This study examined if plant sterols and walking reduce postprandial triacylglycerol (TAG) concentrations in Chinese men with elevated body mass index (≥ 23.5 kg/m2). Fifteen Chinese men (mean [SD]: age = 25 [3] years and body mass index = 26.2 [1.5] kg/m2] completed four 10-day trials in random order with a 7- to 10-day washout between trials: (a) daily consumption of a control margarine while sedentary (C-S), (b) daily consumption of margarine containing 2 g/day of plant sterols while sedentary (PS-S), (c) daily consumption of a control margarine with 30-min daily walking (C-W), and (d) daily consumption of margarine containing 2 g/day of plant sterols with 30-min daily walking (PS-W). On Day 11 of each trial, postprandial TAG was measured after a high-fat milkshake. The 5-hr total area under the TAG curve was 22%, 25%, and 12% lower on PS-W (mean [SD]: 8.9 [4.3] mmol·5 hr/L) than C-S (11.4 [4.5] mmol·5 hr/L; p = .005; d = 0.56), PS-S (11.9 [4.9] mmol·5 hr/L; p = .004; d = 0.67), and C-W (10.1 [4.4] mmol·5 hr/L; p = .044; d = 0.27) trials, respectively. Similarly, 5-hr incremental area for PS-W (4.5 [2.7] mmol·5 hr/L) was 31%, 32%, and 18% lower than C-S (6.6 [3.3] mmol·5 hr/L; p = .005; d = 0.62), PS-S (6.6 [3.4] mmol·5 hr/L; p = .004; d = 0.64), and C-W (5.5 [2.8] mmol·5 hr/L; p = .032; d = 0.29). Ten days of daily plant sterol intake combined with walking presents an intervention strategy to lower postprandial TAG in Chinese men with elevated body mass index.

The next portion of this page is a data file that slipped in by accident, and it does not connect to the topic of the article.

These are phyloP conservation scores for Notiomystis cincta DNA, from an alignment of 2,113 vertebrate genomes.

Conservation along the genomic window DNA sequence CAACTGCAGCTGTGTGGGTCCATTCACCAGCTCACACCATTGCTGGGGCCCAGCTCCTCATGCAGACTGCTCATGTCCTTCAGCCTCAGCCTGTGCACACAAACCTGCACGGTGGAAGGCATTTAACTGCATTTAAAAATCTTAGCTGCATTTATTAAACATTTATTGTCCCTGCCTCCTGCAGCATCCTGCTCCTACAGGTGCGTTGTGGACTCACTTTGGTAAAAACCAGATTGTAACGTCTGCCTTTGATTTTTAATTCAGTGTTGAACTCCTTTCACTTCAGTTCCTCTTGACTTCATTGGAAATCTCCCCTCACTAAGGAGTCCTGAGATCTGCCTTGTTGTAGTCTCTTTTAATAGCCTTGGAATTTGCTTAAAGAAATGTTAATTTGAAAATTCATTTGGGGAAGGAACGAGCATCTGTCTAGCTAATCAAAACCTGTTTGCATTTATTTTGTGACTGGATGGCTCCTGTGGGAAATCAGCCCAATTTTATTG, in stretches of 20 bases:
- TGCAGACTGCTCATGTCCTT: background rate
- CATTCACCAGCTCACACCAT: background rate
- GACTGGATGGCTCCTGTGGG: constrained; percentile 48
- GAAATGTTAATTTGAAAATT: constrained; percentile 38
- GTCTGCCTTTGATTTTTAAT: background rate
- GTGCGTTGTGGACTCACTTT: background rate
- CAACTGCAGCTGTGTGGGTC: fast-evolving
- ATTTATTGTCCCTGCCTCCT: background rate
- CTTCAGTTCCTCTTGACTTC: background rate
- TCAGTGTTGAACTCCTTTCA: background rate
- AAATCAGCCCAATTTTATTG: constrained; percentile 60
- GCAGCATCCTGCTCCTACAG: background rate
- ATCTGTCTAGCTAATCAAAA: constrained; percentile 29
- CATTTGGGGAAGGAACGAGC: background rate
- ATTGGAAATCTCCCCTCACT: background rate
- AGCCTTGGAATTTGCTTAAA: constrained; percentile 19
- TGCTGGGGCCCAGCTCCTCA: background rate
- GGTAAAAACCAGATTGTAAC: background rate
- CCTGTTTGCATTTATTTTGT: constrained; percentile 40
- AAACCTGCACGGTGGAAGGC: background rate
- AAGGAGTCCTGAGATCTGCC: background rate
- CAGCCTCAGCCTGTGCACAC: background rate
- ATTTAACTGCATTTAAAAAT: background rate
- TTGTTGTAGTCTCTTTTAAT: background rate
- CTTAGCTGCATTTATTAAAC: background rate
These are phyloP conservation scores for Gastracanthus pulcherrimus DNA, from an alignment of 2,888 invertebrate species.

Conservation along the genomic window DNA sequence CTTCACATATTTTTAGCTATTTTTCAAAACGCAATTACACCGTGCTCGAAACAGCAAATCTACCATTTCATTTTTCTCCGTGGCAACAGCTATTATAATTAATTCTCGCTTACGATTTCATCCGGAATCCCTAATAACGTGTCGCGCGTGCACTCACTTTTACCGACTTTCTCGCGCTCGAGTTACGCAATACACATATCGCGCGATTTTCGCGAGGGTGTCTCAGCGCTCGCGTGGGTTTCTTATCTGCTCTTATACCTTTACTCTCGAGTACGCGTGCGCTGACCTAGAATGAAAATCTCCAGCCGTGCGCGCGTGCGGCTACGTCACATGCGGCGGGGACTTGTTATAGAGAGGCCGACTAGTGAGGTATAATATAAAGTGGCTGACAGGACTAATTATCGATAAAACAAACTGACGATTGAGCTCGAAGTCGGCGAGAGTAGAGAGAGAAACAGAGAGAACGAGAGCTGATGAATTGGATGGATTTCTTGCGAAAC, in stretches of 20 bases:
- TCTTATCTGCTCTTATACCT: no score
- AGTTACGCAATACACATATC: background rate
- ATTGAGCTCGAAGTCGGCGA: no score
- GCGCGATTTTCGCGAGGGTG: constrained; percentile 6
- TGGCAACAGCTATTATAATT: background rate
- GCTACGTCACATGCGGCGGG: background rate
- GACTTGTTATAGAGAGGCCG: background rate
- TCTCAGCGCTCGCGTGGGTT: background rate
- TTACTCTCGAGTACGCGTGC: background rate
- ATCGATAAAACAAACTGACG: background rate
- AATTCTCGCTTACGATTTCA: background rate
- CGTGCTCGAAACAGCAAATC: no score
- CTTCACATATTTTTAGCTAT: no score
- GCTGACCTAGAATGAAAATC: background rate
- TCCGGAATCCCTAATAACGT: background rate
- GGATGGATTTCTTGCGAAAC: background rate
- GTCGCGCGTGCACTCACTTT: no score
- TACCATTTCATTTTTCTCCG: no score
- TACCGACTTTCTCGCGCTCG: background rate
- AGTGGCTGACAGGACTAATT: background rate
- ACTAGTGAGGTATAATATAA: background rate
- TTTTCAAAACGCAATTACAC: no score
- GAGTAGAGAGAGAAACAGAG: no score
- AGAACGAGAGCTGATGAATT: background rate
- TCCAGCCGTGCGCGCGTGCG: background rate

Restricted access

Jessica Ferreira, André Bebiano, Daniel Raro, João Martins and Anabela G. Silva